European Starling (Sturnus vulgaris)
The 112 starling species comprise a successful bird family of the Old World. But one of them was introduced to Central Park in New York City in the 1890s, and the rest, as they say, is history.
KINGDOM Animalia - PHYLUM Chordata - CLASS Aves - ORDER Passeriformes - FAMILY Sturnidae
The original population of 80-100 birds expanded rapidly across the continent, and by 1949 had reached Puget Sound. Now the European Starling is one of the most common and widespread birds of this region. Feeding on grass lawns and in agricultural fields, the starling is always assured of abundant habitat.
Starlings are about 19 cm in length with relatively long bill, short tail, and long legs. They look stocky in comparison with long-tailed robins and jays. The adults have beautifully iridescent plumage, glowing purple and green. In fresh plumage, most of the body feathers are tipped with gray, producing a spangled effect, but these tips wear off during winter, and most birds are entirely shiny iridescent by spring. The dark bill of winter turns bright yellow, with blue at its base in males and pink in females. Juveniles are quite different looking, all brown.
The long, somewhat flattened bill of a starling is adapted for “gaping,” a foraging method by which the bill is inserted in the substrate and then opened, exposing insect larvae at the ground surface. Leaf axils can also be pried apart by this method. Flocks of starlings feed in fields, steadily moving forward while birds at the back of the flock continually fly over the others and land in front.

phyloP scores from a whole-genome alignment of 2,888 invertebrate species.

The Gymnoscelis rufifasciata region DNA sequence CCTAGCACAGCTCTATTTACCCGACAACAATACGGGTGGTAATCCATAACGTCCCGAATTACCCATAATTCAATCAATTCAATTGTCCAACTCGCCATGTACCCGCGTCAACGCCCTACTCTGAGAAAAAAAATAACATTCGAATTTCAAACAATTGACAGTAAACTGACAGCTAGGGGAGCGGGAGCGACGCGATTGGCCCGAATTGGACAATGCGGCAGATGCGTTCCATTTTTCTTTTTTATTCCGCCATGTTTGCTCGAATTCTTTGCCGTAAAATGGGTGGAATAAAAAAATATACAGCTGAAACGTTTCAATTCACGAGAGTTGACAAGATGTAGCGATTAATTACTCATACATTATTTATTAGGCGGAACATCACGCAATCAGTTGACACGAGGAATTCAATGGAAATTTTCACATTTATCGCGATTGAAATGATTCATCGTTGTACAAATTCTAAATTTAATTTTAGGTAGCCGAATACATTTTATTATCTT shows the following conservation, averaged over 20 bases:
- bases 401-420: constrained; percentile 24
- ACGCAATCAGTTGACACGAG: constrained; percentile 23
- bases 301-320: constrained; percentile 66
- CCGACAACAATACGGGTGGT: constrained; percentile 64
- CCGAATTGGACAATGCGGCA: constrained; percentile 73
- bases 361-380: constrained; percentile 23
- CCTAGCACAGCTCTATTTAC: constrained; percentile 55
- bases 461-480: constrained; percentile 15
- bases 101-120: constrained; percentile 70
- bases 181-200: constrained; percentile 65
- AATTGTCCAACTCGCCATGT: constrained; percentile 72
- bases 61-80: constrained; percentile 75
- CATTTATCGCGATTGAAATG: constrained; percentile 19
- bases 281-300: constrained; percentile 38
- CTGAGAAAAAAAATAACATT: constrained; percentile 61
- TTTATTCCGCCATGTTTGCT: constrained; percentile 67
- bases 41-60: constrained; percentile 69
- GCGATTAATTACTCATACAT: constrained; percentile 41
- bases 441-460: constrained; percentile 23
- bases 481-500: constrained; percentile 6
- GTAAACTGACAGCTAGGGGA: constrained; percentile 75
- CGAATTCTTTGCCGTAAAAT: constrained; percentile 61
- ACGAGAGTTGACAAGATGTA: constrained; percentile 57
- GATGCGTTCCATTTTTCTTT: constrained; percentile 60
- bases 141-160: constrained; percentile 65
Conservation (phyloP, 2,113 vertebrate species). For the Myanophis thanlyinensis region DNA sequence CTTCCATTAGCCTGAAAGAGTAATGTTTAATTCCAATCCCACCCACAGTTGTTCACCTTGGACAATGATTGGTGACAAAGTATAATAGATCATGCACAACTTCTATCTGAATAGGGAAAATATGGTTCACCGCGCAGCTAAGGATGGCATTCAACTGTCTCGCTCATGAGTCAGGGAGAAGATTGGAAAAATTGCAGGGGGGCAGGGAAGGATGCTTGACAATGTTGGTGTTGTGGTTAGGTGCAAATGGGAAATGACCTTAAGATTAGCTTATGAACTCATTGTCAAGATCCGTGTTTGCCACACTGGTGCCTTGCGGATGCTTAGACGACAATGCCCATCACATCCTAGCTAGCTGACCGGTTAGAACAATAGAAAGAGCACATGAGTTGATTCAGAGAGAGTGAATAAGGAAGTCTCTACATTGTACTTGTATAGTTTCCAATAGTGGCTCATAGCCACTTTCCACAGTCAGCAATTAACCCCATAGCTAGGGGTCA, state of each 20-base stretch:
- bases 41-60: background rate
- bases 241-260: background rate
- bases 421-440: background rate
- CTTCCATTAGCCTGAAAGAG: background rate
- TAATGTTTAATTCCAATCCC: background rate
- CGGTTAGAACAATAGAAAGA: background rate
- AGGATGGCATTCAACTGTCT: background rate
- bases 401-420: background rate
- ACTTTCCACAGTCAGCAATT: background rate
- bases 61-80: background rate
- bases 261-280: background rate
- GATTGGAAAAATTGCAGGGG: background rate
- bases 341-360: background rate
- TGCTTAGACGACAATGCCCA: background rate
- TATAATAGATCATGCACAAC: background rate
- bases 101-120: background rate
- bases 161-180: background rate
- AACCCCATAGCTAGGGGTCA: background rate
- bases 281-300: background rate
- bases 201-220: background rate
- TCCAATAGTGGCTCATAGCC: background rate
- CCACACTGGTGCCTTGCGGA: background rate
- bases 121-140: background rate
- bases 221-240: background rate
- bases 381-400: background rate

Starlings have great voices. The male song is very varied, with notes harsh, squeaky, and whistled, and great ability for mimicry of both the other species of birds around it and human-produced sounds. That Red-winged Blackbird or Killdeer you hear may just be a starling in full song! Males in full song present quite a visual display by waving their wings, the tips describing tight circles.
Starlings utilize cavities for nesting, both natural cavities in trees and cliffs and cavities made by woodpeckers, which they sometimes displace. However, a good percentage of North American starlings nest in urban and suburban areas, using the nooks and crannies present in a setting dominated by built objects.
Starlings are mostly monogamous, but in some populations polygamy is common, a male taking a second mate. The second mate receives little assistance from the male, however, and fledges fewer young because of this. A small percentage of male starlings practice extra-pair copulations, mating with females other than their mates. This has been found to be commonplace in birds in general, and its origin may be its potential (in both sexes) to compensate for possible infertility in a mate.
One of the most noteworthy things about this species is its winter roosts. These aggregations can total in the hundreds of thousands of birds, and when flying to or leaving the roosts, these flocks can darken parts of the sky. The function of such very large roosts is unknown but may just be the result of a flocking tendency that has no upper limit. One hypothesis is that the roosts act as “information centers,” places where starlings with poor foraging success can learn from successful foragers where to go the next day. There is as yet no evidence of the starlings’ ability to do this.
Starlings are not well loved by humans, at least in North America. As they defecate around the clock, their night roost sites become filthy and smelly. Because they evict some native birds from their nest cavities, they have been incriminated in local declines of some hole-nesting species. Finally, when the young fledge, their harsh calls may shatter the serenity of a suburban neighborhood. Nevertheless, this bird is here to stay, so we might as well enjoy it and learn from it.